Don't cry, baby. Don't cry.


“Each child is biologically required to have a mother. Fatherhood is a well-regarded theory, but motherhood is a fact.” – P. J. O’Rourke

“Before I got married I had six theories about raising children; now, I have six children and no theories.” ― John Wilmot

“Much therefore of that humour which transported the last century with merriment is lost to us, who do not know the sour solemnity, the sullen superstition, the gloomy moroseness, and the stubborn scruples of the ancient Puritans; or, if we know them, derive our information only from books or from tradition, have never had them before our eyes, and cannot but by recollection and study understand the lines in which they are satirized. Our grandfathers knew the picture from the life; we judge of the life by contemplating the picture. It is scarcely possible, in the regularity and composure of the present time, to imagine the tumult of absurdity, and clamour of contradiction, which perplexed doctrine, disordered practice, and disturbed both public and private quiet, in that age when subordination was broken, and awe was hissed away; when any unsettled innovator who could hatch a half-formed notion produced it to the public; when every man might become a preacher, and almost every preacher could collect a congregation.” -Dr. Johnson

“I believe these are the days of lasers in the jungle, lasers in the jungle somewhere, staccato signals of constant information a loose affiliation of millionaires and billionaires, and baby these are the days of miracle and wonder, this is the long-distance call, the way the camera follows us in slo-mo, the way we look to us all, oh yeah, the way we look to a distant constellation that’s dying in a corner of the sky, these are the days of miracle and wonder and don’t cry baby don’t cry. Paul Simon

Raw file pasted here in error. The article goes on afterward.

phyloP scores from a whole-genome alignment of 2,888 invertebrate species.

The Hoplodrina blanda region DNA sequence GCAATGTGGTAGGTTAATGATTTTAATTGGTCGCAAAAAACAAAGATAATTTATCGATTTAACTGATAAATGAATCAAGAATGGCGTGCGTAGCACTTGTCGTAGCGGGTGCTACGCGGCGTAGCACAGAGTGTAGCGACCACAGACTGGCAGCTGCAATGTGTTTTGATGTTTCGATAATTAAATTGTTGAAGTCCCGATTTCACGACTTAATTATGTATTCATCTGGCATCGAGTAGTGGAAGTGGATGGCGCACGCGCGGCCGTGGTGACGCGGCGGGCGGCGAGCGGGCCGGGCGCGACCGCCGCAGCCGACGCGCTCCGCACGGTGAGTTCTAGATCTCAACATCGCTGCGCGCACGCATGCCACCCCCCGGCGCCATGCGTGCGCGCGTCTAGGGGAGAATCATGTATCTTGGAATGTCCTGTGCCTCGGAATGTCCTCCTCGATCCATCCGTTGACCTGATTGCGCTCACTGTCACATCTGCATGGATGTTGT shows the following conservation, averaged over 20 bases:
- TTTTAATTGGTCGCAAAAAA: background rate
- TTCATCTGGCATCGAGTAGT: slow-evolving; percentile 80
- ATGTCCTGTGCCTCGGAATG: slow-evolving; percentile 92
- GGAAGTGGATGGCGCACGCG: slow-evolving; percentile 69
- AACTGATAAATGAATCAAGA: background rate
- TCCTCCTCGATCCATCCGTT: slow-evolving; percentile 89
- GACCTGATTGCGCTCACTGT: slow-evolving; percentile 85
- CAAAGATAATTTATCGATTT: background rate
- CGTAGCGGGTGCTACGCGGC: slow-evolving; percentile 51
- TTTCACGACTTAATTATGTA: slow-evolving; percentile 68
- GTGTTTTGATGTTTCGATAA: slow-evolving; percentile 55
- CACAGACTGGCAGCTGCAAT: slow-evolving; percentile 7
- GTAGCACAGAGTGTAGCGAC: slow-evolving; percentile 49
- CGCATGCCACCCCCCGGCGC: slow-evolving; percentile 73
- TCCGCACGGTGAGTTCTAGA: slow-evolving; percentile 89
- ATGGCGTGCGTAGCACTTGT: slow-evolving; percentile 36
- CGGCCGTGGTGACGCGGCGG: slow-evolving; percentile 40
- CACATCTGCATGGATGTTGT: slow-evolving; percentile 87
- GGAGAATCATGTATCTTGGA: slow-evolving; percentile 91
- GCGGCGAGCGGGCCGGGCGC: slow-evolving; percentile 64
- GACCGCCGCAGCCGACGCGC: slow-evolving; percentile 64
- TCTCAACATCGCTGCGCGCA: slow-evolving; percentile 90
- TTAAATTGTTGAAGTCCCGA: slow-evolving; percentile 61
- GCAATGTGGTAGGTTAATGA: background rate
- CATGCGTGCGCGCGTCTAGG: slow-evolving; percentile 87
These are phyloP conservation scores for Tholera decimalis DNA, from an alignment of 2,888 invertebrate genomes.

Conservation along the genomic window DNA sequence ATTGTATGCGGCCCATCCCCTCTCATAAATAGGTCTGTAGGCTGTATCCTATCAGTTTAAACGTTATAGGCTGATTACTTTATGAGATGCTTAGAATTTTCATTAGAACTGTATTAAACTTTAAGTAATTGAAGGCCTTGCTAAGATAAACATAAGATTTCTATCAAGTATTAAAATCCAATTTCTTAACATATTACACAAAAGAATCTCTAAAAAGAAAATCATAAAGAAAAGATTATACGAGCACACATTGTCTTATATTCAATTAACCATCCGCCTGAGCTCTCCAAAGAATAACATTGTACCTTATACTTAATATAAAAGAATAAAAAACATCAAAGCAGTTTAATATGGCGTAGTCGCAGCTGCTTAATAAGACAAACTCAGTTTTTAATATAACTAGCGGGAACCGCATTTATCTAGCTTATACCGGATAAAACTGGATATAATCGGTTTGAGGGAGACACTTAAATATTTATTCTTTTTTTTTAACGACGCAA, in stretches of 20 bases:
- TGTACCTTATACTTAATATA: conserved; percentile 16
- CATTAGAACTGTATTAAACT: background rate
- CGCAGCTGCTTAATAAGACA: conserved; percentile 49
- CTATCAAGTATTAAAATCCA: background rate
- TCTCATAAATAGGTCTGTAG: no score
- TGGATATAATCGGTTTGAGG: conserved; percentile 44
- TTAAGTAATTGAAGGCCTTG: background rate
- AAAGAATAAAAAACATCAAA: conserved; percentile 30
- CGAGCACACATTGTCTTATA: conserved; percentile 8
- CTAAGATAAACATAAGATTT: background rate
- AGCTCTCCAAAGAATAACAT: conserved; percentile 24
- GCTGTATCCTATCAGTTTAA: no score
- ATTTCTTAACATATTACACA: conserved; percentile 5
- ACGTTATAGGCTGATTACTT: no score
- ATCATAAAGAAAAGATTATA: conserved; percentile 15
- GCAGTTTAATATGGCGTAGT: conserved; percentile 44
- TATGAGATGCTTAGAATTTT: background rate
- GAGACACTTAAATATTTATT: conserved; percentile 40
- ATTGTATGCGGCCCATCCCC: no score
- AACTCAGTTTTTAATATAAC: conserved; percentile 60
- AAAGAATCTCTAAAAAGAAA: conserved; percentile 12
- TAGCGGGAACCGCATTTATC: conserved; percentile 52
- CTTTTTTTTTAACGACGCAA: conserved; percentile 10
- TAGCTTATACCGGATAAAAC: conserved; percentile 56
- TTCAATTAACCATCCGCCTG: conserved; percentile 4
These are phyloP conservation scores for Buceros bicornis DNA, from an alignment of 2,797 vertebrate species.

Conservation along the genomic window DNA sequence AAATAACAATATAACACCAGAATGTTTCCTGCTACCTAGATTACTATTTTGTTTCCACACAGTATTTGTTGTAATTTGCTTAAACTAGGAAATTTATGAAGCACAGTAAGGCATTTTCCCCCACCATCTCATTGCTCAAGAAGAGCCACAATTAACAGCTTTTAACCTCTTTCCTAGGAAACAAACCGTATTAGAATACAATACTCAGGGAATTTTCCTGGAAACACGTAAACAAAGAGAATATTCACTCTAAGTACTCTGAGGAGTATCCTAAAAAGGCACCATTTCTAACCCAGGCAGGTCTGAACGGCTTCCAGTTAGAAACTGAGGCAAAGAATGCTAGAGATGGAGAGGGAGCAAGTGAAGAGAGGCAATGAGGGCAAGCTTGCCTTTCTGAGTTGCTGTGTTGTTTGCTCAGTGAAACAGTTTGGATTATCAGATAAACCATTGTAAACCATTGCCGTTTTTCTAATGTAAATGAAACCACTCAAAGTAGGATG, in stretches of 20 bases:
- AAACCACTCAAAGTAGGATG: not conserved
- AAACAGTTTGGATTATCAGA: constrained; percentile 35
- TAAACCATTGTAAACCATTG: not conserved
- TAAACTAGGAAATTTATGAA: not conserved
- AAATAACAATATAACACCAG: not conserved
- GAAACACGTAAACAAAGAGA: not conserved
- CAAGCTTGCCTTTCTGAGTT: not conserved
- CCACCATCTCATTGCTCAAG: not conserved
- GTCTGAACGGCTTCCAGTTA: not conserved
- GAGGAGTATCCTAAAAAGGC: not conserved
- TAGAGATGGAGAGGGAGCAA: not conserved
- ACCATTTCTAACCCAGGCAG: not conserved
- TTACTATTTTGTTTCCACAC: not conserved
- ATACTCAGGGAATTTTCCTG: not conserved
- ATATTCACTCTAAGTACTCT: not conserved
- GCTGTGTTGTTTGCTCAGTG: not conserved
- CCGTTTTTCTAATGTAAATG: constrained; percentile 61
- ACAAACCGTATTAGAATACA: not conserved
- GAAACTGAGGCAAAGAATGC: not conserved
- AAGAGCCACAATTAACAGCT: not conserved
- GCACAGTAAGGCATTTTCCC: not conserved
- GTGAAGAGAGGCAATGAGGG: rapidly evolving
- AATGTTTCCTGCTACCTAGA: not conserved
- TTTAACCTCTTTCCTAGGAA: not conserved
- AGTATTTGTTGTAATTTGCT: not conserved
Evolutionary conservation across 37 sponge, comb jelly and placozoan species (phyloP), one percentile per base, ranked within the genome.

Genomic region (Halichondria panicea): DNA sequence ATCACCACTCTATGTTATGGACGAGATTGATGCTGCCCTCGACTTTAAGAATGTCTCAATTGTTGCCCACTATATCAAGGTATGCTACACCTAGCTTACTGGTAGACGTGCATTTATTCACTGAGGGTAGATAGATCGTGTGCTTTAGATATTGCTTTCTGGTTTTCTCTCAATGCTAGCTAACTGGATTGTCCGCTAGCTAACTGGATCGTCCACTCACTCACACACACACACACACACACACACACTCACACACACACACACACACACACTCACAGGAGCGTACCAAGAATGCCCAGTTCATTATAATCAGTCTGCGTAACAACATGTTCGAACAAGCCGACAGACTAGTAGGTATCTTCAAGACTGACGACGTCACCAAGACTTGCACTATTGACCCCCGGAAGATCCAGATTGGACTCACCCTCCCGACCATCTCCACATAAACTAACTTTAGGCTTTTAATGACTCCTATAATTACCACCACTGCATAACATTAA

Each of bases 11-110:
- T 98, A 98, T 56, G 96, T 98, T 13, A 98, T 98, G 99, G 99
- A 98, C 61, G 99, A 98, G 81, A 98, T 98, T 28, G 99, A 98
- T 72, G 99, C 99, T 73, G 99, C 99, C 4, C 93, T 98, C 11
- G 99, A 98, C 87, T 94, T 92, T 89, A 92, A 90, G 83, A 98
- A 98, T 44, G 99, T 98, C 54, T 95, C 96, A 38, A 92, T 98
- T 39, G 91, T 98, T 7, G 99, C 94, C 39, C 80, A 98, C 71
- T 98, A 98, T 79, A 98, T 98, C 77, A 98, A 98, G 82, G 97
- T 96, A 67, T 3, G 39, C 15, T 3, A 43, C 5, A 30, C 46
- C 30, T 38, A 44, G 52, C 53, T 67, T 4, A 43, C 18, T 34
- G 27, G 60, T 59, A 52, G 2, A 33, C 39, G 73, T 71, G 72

Once again we’re staring it right in the face.

SXSW is about to ramp up.

Our streams will explode and our various media will bloat. For an entire week there’ll an endless parade of hype which will revolve around new companies that have the half life of a cheap isotope. Sure, there’s cool moments like the congressman who was so clueless he sent the festival a registered letter and last year’s keynote by Bruce Sterling was pretty damned amazing, but despite all that you do wind up with lots and lots of hurt feelings.

Speaking of your age and your credit score being the same number …

Before the sun came up last Tuesday morning Mom presented me with two facts as I was making coffee.

1. The most famous daddy blogger of them all had died.

2. Per her further reading on Mr. Miller she found that one no longer is a stay-at-home parent, instead one is a parent blogger. As Mom said, “See? You were ahead of your time again! You stayed home and you had 367,152,459 blogs!”

That number might be a single percentage point or two high, but otherwise accurate.